“When it appeared in showrooms, and on TV, it got lots of attention,” he recalled. “Ford was already a major player, with the Customline and Zephyr, so there were die-hard Ford fans already. But Holden was so dominant, so firmly entrenched as the Australian car … no-one saw anybody knocking Holden off its perch.”
The early Falcons suffered from front-end weakness, and as Ford tried to struggle to its feet with the improved XL and XM, Holden delivered a gut-punch in 1963 with the all-conquering EH.
It’s no exaggeration to say XP was make-or-break for the Falcon’s future in Australia. The stunt that would prove its worthiness to private and (crucially) fleet buyers was a five-car durability marathon that began on April 24, 1965.
The goal was 12 drivers and five standard Falcons (two autos and three manuals, including one hardtop) covering 70,000 miles (112,650km) non-stop over seven days and nights, averaging 70mph (113km/h).
Dearborn had reportedly approved the event on the assumption it would use the high-speed oval at Ford Australia’s just-opened You Yangs proving ground. In fact, the venue was the ride and handling circuit, a two-lane, coarse-surfaced, 3.6km mini-Mount Panorama.
Ford sales manager Bill Bourke and competitions manager, Les Powell approached race and rally driver Harry Firth to organise the event.
My dad was one of those conscripted into a driver line-up that had, within 36 hours, become a panicked roundup of race and rally talent. Among the stars were ‘Pete’ and Leo Geoghegan, Fred Gibson, a debutant Allan Moffat, Bruce McPhee, Barry ‘Bo’ Seton, Kevin Bartlett and Round Australia Trial legend Ken Harper.
The cars clocked the 70,000-mile mark after eight and three-quarter days, earning 49 (CAMS-sanctioned) national time and distance records in the process – all reported nationally on radio and TV. And as Ford’s sales team swung into full force, once-burned fleet and private buyers began cautiously returning to the brand.
Little more than three years after Holden’s now-ubiquitous EH, Ford itself had fresh momentum to carry into a new model. The September ’66 XR, with new Coke-bottle shape, bigger sixes, plus the Windsor V8, put Falcon firmly on the map.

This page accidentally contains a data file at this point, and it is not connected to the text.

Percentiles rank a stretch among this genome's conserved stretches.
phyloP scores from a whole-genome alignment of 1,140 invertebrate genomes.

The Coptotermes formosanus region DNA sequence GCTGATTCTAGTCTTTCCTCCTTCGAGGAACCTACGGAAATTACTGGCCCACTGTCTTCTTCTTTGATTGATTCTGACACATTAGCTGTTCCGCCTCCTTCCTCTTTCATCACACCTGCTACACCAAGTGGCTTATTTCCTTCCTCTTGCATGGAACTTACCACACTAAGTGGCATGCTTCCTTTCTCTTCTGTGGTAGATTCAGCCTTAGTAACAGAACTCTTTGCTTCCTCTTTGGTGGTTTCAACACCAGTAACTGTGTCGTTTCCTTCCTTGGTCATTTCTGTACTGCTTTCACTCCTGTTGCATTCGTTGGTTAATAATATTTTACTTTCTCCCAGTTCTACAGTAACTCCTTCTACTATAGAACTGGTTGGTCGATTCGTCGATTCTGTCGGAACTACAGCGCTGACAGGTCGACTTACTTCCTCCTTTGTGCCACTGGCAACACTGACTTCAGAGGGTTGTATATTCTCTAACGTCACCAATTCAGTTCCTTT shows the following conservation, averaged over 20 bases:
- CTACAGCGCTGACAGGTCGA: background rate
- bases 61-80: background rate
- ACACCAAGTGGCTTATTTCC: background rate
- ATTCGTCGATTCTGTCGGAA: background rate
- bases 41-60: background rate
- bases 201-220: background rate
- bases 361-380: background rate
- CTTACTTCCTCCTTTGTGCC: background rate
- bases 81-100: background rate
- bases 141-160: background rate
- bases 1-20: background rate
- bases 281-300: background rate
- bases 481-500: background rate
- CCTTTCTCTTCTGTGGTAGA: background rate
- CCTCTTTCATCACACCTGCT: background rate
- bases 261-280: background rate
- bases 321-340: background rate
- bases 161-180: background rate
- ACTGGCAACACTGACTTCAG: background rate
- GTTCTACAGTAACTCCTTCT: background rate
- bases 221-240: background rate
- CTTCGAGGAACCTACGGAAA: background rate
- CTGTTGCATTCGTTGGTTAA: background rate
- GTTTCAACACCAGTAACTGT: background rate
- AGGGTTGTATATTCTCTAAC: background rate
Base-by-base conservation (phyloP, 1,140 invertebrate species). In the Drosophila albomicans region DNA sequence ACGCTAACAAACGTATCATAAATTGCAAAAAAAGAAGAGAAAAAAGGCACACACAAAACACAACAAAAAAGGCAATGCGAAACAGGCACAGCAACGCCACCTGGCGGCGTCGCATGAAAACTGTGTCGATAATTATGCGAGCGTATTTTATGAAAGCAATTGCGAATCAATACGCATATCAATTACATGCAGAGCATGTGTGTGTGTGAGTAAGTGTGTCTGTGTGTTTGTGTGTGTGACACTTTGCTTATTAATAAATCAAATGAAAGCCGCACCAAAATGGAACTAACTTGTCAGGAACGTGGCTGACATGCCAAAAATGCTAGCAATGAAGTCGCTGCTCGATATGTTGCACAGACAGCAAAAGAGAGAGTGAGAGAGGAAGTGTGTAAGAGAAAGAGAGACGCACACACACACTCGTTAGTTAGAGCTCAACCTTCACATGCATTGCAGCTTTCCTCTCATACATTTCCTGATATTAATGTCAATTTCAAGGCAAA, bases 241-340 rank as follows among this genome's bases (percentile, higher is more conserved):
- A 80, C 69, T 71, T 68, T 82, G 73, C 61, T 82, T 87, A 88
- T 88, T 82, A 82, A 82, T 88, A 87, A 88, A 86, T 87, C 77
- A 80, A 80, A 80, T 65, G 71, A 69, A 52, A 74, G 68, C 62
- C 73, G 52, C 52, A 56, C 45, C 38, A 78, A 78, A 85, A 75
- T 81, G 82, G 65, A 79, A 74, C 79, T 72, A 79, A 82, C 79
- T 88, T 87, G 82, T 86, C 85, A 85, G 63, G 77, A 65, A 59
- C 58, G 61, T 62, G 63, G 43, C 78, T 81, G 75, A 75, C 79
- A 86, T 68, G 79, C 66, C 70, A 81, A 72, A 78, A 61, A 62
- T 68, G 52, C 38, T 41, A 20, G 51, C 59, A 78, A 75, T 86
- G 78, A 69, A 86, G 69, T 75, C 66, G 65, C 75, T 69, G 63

Sealing back-to-back Wheels COTY gongs for XP and XR was of great satisfaction to Ford (not foreseeing it would be another 36 years before Falcon’s next COTY), but more important was its cultural impact on the once-invincible Holden.
Between July 1963 and July 1967, Holden’s year-to-date market share had fallen from 45.6 percent to 37.8 percent; Ford’s had grown from 16.9 percent to 20.7 percent. (Newcomer Chrysler took the other half of Holden’s loss, climbing from 5.1 to 9.4 percent).
With Ford’s US Mustang an instant icon – Ford sold around 160 of the 1966 models here – the landmark, Firth-developed XR GT had plenty to trade on. Here began the great Holden versus Ford touring car war.
Ford had its Cortina and Escort, but it was still very much the Falcon car company. Meanwhile, Holden had developed more of a small-car mentality through the ’70s. It had the trusty Kingswood full-sized family sedan but, V8 Monaro and GTS variants aside, its performance image was carried by the Torana models.
The global fuel crisis of the late-1970s only cemented Holden’s notion that the time was right to downsize. Its misreading of the local market with the Opel-derived Commodore VB of ’78 would be another of the industry’s pivotal moments – and one of its biggest surprises. Many within Ford were convinced the ‘Blackwood’ XD would be a fat flop.